Researchers have been cultivating hybrid grasses for years, primarily to increase growth and tolerance to extreme weather. But only recently have they considered developing a grass that specifically aims to reduce water run-off – the rapid movement of rainfall from grasslands to rivers that can cause flooding.
A large team of UK soil and plant scientists sought to combine a hybrid species of grass called perennial ryegrass, commonly used for grazing in the UK, with meadow fescue, a hardy strain that can thrive in a cool climate. They hoped to amalgamate the rapid growth rate of the ryegrass with the expansive root systems of the meadow fescue, believing this would increase the ability of the plant to hold water, thereby delaying water run-off.
It worked: the team discovered that the new hybrid grass, festulolium, reduced run-off by up to 43% compared with meadow fescue and by 51% compared with the more common perennial ryegrass.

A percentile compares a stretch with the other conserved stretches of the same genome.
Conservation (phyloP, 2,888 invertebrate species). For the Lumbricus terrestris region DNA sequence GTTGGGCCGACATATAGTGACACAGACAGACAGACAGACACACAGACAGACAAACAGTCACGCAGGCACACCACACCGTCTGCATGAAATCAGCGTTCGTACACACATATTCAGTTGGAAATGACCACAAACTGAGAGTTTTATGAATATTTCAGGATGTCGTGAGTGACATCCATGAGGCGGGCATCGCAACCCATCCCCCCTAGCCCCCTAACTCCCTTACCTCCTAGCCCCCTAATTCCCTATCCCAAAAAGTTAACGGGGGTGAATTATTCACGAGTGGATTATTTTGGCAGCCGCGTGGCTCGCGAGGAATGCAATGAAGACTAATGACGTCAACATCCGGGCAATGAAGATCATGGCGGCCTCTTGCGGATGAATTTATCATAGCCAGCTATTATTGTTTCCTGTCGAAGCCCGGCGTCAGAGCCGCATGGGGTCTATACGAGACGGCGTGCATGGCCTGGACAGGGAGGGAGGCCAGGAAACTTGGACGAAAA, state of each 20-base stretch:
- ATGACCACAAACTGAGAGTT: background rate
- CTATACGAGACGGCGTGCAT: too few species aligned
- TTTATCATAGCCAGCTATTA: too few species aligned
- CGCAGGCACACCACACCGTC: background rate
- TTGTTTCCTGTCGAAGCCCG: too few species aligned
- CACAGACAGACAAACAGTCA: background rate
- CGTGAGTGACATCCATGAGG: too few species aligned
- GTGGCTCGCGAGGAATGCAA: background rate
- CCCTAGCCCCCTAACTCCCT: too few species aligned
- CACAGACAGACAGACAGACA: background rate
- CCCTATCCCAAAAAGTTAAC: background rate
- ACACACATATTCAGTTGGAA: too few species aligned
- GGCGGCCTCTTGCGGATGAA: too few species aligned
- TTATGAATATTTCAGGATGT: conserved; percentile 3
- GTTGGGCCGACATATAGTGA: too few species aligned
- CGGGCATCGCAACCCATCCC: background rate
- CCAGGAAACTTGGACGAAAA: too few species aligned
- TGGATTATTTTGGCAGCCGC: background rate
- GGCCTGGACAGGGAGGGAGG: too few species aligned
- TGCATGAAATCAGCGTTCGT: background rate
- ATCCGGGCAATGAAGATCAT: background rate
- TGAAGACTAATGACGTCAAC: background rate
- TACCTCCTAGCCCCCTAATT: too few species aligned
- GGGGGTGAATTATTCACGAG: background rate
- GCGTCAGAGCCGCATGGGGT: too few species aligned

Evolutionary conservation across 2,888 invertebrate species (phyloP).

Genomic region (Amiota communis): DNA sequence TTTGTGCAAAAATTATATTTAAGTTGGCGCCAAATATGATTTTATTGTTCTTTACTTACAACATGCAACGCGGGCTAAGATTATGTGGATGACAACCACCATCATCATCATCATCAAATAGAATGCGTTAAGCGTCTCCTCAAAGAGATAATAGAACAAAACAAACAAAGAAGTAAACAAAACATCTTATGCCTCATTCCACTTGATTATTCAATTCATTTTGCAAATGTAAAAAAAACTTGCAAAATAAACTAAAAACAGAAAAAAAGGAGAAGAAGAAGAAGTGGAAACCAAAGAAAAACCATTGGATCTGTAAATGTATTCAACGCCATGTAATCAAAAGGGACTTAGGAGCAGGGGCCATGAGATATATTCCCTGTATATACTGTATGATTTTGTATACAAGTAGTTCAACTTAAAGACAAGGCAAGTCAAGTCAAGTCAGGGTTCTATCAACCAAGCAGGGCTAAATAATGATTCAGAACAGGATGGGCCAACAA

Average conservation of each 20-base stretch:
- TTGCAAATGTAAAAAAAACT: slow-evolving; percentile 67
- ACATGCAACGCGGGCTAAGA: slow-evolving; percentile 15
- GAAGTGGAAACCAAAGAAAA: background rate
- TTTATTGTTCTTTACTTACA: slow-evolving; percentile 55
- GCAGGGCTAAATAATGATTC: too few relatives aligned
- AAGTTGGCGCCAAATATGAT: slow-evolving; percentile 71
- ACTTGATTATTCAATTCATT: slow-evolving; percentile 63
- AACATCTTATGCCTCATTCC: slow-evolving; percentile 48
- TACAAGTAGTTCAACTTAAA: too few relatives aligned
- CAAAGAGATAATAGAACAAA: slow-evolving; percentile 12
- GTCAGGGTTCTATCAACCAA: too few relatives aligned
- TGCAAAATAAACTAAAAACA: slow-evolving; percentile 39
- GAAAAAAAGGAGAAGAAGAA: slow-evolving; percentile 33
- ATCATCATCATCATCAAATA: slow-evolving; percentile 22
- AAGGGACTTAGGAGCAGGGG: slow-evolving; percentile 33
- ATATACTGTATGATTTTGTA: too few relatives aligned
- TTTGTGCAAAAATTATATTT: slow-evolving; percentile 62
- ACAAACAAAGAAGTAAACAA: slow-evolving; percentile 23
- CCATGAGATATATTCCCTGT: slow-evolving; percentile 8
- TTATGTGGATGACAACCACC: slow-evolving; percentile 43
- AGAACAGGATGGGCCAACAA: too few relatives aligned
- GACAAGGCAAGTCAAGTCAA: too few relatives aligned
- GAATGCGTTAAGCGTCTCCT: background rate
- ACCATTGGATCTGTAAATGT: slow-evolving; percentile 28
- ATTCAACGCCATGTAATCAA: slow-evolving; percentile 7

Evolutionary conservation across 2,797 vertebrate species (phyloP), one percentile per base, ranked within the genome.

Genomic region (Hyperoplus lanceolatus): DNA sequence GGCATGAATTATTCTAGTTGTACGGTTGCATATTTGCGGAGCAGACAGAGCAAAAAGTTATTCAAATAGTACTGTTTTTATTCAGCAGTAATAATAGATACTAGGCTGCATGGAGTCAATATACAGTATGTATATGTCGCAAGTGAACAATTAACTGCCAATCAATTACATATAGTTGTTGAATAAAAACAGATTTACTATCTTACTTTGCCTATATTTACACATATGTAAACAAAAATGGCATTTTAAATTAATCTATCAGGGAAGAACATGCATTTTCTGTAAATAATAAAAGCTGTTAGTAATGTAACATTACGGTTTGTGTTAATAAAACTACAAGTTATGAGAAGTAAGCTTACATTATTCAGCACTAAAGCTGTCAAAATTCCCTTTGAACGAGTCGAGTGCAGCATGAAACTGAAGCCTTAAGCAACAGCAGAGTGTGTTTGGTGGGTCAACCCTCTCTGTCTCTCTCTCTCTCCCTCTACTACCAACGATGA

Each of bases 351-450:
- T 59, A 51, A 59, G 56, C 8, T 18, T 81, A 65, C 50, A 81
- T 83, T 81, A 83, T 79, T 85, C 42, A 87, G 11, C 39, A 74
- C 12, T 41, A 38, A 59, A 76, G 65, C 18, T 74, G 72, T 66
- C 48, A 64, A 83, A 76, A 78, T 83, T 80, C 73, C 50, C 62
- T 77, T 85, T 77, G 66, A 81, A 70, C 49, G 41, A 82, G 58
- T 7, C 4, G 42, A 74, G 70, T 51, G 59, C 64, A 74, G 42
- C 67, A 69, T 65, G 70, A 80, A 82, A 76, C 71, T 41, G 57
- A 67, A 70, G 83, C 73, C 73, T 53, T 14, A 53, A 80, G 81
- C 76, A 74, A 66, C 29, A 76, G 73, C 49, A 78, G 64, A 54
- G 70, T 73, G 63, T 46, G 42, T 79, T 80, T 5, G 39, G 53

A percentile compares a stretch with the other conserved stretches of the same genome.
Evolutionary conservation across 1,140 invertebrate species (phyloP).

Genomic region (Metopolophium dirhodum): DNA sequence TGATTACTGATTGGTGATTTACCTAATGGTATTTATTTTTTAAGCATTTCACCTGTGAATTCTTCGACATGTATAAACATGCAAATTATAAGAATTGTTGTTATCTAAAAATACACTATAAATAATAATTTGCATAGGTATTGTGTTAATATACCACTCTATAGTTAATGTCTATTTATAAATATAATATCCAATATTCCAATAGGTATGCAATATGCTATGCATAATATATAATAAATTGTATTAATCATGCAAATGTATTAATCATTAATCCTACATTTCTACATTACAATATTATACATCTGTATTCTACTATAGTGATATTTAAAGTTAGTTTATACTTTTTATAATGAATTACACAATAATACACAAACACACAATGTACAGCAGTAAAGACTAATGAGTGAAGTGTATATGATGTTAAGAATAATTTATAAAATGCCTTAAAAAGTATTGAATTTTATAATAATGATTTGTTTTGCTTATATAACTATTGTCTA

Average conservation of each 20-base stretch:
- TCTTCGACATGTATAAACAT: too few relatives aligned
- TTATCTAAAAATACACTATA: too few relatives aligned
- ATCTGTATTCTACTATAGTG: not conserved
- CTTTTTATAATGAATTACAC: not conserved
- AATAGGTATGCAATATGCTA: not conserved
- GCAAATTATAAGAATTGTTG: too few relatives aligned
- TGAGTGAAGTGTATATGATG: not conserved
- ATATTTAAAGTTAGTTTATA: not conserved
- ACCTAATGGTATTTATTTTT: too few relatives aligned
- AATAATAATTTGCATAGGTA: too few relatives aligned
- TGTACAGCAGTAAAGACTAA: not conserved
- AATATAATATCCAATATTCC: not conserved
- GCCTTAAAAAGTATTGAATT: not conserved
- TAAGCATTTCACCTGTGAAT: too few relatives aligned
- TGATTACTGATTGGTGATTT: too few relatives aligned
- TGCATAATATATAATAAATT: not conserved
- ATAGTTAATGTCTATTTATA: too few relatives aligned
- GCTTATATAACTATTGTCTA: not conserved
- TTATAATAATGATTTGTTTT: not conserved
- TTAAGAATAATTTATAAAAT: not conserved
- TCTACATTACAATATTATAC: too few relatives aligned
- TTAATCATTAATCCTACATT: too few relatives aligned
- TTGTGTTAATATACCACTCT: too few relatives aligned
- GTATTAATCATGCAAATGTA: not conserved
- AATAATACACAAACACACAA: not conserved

An additional advantage of the new grass is its durability in the face of a changing climate, making it doubly useful for farmers. “It provides resilient pasture for food production”, says Kit Macleod, Catchment Scientist at the James Hutton Institute, one of the research organisations responsible for the breakthrough. Mary Dhonau, Chair of the Flood Protection Association, which advises the public on flood risk mitigation, argues that “adaptation is the only way forward”, when it comes to dealing with the UK’s wet weather. “I wouldn’t hesitate to recommend the use of festulolium as part of a toolkit to reduce flood risk”, she adds.
Siraj Tahir, Flood Specialist and Research Engineer at Arup, also believes the innovation has the potential to reduce both the intensity and severity of floods. But he warns that reducing the volume of water in rivers could worsen the impacts of drought and have knock-on effects on the ecosystem. He cautions that use of the grass will require careful management, stating that, “the benefits of flood reductions will need to be balanced against the impacts that may be caused by low flows”. – Fionán O’Muircheartaigh
Photo credit: Kit Macleod/James Hutton Institute